The Blind Side: Evolution of a Game was a critical success, but the Tuohys' decisions were met with much criticism. When this white family adopted a black teenager, friends, family members and strangers started talking.
"We got nasty letters and nasty phone calls. Nasty innuendos," Leigh Anne says. "It was endless, but we just decided early on that you can't let those people interfere with your life or ruin your life. If you did, you'd just be crazy with trying to ward off all the naysayers."
For the most part, the Tuohys ignored the negativity, but a few people got phone calls from Leigh Anne, a fiercely protective mother with a commanding presence and charming Southern drawl. "I thought, 'I'm just going to bully them back,'" she says.
In college, Michael excelled on and off the football field, and in 2009, he was drafted by the NFL's Baltimore Ravens. "It was a great day," Leigh Anne says.
Around this time, another young man's life was about to change thanks to Michael and the Tuohys. The Blind Side: Evolution of a Game was being adapted into a feature film, The Blind Side, and movie producers were scouring the country for a young man to play Michael.
When Quinton Aaron, a 25-year-old from the Bronx who stands 6'8'', walked into an open call, Quinton says the casting agent started to cry. "She said, 'Oh my god. We found Michael,'" he says. "It was crazy."
In school, Quinton says he played football for one semester, but he was always more interested in the arts. He did some theater before landing a small role in the 2008 film Be Kind Rewind. Then, Quinton and his mother read about the Michael Oher role.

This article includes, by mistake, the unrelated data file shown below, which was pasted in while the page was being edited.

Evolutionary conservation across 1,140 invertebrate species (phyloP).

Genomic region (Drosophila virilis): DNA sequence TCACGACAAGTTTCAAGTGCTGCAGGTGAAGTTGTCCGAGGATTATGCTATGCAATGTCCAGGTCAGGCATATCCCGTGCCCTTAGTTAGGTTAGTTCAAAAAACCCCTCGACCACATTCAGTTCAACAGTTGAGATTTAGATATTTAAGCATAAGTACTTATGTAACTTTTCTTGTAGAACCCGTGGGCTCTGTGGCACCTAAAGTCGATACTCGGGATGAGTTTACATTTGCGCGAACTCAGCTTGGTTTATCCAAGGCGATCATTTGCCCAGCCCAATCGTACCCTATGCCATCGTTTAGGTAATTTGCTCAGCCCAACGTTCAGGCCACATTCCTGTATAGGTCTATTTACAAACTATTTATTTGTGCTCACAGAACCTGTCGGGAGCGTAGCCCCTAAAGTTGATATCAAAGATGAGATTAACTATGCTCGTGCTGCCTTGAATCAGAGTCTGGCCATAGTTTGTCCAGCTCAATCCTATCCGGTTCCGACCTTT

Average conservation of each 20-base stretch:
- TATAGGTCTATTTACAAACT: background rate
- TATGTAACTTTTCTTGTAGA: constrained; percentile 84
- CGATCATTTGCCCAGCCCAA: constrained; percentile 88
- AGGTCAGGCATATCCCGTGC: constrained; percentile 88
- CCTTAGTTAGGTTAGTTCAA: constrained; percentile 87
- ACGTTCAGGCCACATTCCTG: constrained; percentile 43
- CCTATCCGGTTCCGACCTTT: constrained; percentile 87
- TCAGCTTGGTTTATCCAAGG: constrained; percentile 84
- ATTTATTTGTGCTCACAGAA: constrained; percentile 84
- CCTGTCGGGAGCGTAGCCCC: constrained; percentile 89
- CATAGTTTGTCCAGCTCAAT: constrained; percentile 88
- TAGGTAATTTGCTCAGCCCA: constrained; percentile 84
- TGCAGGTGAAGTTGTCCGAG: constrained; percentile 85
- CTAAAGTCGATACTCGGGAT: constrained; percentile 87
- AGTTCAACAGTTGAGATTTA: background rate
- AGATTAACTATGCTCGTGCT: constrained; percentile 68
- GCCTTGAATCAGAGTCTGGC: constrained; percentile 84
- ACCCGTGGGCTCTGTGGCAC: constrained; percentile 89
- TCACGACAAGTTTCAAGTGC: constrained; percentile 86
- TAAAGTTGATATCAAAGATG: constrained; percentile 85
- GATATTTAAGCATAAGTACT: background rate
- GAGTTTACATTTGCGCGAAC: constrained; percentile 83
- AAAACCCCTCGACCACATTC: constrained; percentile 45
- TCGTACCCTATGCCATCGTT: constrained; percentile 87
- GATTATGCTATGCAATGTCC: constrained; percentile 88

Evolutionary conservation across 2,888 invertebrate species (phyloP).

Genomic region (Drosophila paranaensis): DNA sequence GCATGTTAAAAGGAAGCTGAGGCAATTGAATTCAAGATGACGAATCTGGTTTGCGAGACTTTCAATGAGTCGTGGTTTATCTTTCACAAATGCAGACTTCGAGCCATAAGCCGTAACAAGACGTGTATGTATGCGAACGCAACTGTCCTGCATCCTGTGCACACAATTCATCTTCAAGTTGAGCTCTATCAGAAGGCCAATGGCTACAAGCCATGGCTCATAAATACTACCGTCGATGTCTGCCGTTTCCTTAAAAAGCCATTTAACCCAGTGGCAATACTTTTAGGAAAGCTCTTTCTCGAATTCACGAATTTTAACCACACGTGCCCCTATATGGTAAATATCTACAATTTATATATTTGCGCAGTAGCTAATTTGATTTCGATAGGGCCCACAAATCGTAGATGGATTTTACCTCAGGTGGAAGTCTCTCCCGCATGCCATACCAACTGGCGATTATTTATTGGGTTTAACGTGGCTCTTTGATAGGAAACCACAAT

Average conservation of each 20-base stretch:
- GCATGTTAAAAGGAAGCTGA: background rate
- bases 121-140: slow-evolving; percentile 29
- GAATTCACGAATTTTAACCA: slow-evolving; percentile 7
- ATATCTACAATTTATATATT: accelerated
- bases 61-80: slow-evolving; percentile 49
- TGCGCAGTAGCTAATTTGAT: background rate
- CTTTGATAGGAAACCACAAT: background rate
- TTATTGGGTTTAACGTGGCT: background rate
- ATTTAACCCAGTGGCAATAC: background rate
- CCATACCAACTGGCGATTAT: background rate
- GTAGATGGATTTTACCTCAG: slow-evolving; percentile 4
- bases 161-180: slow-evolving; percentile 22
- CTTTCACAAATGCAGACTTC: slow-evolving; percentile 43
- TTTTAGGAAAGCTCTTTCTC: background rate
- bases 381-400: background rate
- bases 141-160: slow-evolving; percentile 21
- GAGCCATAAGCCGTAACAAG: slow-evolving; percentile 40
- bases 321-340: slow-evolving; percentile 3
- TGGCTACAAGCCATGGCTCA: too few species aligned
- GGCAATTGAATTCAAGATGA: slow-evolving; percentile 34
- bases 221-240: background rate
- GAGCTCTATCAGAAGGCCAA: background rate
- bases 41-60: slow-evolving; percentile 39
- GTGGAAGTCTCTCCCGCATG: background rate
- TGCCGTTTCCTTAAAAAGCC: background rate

"We both said: 'This is us. This is me. I have to do this because the character fit, and it was a lead role," he says. "When else would that happen?"
Quinton's mother went online and submitted him for the role. Sadly, she passed away before he was cast. "But I know she's smiling down on me, proud of her boy," he says.
Before strapping on the shoulder pads, Quinton endured eight weeks of intense football training with Georgia Tech's strength and conditioning coach. "By the time we started to shoot, I did look like an athlete," he says. "I was a lot more physically capable of pulling off the football."
Michael's personality was easier for Quinton to master. "We're both known as gentle giants," he says.
John Lee Hancock, the film's director, asked Quinton to put himself in Michael's shoes during emotional scenes. "Because me and Michael were similar in a lot of ways, in terms of personality, he wanted me to be myself with the role," Quinton says.
During filming, Quinton spent many days on set with the Tuohys, who he says taught him more about the importance of family. In the film, Leigh Anne is portrayed to perfection by actress Sandra Bullock. Country music star Tim McGraw plays the role of Sean with quiet confidence.
After seeing Sandra's portrayal, Leigh Anne says she did a wonderful job and even managed to pull off her Southern accent. "She did her homework. She hung around, she observed, she watched," Leigh Anne says. "We nicknamed her 'the shadow."
More importantly, she says the film got their story right. In the end, the most important thing is family and knowing who has your back when push comes to shove.